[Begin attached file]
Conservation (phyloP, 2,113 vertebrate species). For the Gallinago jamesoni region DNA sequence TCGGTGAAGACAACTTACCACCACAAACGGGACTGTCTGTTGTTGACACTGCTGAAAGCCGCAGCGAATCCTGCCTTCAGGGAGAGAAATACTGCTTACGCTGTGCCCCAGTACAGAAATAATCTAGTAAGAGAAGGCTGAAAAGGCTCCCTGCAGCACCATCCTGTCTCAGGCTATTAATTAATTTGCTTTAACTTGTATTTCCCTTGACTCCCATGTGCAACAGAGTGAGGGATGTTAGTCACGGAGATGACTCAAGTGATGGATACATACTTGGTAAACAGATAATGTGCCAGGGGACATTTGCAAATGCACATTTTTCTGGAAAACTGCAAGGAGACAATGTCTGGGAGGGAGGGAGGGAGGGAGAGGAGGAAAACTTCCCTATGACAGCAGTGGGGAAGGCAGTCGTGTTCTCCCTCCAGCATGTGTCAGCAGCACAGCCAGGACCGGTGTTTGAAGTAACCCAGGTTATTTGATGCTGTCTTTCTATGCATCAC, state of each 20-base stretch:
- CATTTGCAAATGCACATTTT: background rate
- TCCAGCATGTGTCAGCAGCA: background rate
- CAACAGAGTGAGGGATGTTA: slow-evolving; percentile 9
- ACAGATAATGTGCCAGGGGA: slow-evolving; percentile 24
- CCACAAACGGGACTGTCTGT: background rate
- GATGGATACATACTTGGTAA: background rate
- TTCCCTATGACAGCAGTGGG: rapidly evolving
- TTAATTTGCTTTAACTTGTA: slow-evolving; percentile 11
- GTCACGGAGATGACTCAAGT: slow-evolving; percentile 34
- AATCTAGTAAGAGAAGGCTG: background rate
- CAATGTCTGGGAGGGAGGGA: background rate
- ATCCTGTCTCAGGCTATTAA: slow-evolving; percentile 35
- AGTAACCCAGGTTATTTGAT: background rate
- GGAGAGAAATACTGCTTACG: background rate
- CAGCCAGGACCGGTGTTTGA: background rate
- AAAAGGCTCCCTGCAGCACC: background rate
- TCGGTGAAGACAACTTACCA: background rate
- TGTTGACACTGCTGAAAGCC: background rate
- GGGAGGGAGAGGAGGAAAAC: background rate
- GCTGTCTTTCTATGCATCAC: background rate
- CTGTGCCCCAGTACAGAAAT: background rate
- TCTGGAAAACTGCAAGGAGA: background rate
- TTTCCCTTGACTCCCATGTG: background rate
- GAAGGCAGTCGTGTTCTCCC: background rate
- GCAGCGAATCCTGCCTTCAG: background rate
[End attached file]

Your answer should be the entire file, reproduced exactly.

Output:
Conservation (phyloP, 2,113 vertebrate species). For the Gallinago jamesoni region DNA sequence TCGGTGAAGACAACTTACCACCACAAACGGGACTGTCTGTTGTTGACACTGCTGAAAGCCGCAGCGAATCCTGCCTTCAGGGAGAGAAATACTGCTTACGCTGTGCCCCAGTACAGAAATAATCTAGTAAGAGAAGGCTGAAAAGGCTCCCTGCAGCACCATCCTGTCTCAGGCTATTAATTAATTTGCTTTAACTTGTATTTCCCTTGACTCCCATGTGCAACAGAGTGAGGGATGTTAGTCACGGAGATGACTCAAGTGATGGATACATACTTGGTAAACAGATAATGTGCCAGGGGACATTTGCAAATGCACATTTTTCTGGAAAACTGCAAGGAGACAATGTCTGGGAGGGAGGGAGGGAGGGAGAGGAGGAAAACTTCCCTATGACAGCAGTGGGGAAGGCAGTCGTGTTCTCCCTCCAGCATGTGTCAGCAGCACAGCCAGGACCGGTGTTTGAAGTAACCCAGGTTATTTGATGCTGTCTTTCTATGCATCAC, state of each 20-base stretch:
- CATTTGCAAATGCACATTTT: background rate
- TCCAGCATGTGTCAGCAGCA: background rate
- CAACAGAGTGAGGGATGTTA: slow-evolving; percentile 9
- ACAGATAATGTGCCAGGGGA: slow-evolving; percentile 24
- CCACAAACGGGACTGTCTGT: background rate
- GATGGATACATACTTGGTAA: background rate
- TTCCCTATGACAGCAGTGGG: rapidly evolving
- TTAATTTGCTTTAACTTGTA: slow-evolving; percentile 11
- GTCACGGAGATGACTCAAGT: slow-evolving; percentile 34
- AATCTAGTAAGAGAAGGCTG: background rate
- CAATGTCTGGGAGGGAGGGA: background rate
- ATCCTGTCTCAGGCTATTAA: slow-evolving; percentile 35
- AGTAACCCAGGTTATTTGAT: background rate
- GGAGAGAAATACTGCTTACG: background rate
- CAGCCAGGACCGGTGTTTGA: background rate
- AAAAGGCTCCCTGCAGCACC: background rate
- TCGGTGAAGACAACTTACCA: background rate
- TGTTGACACTGCTGAAAGCC: background rate
- GGGAGGGAGAGGAGGAAAAC: background rate
- GCTGTCTTTCTATGCATCAC: background rate
- CTGTGCCCCAGTACAGAAAT: background rate
- TCTGGAAAACTGCAAGGAGA: background rate
- TTTCCCTTGACTCCCATGTG: background rate
- GAAGGCAGTCGTGTTCTCCC: background rate
- GCAGCGAATCCTGCCTTCAG: background rate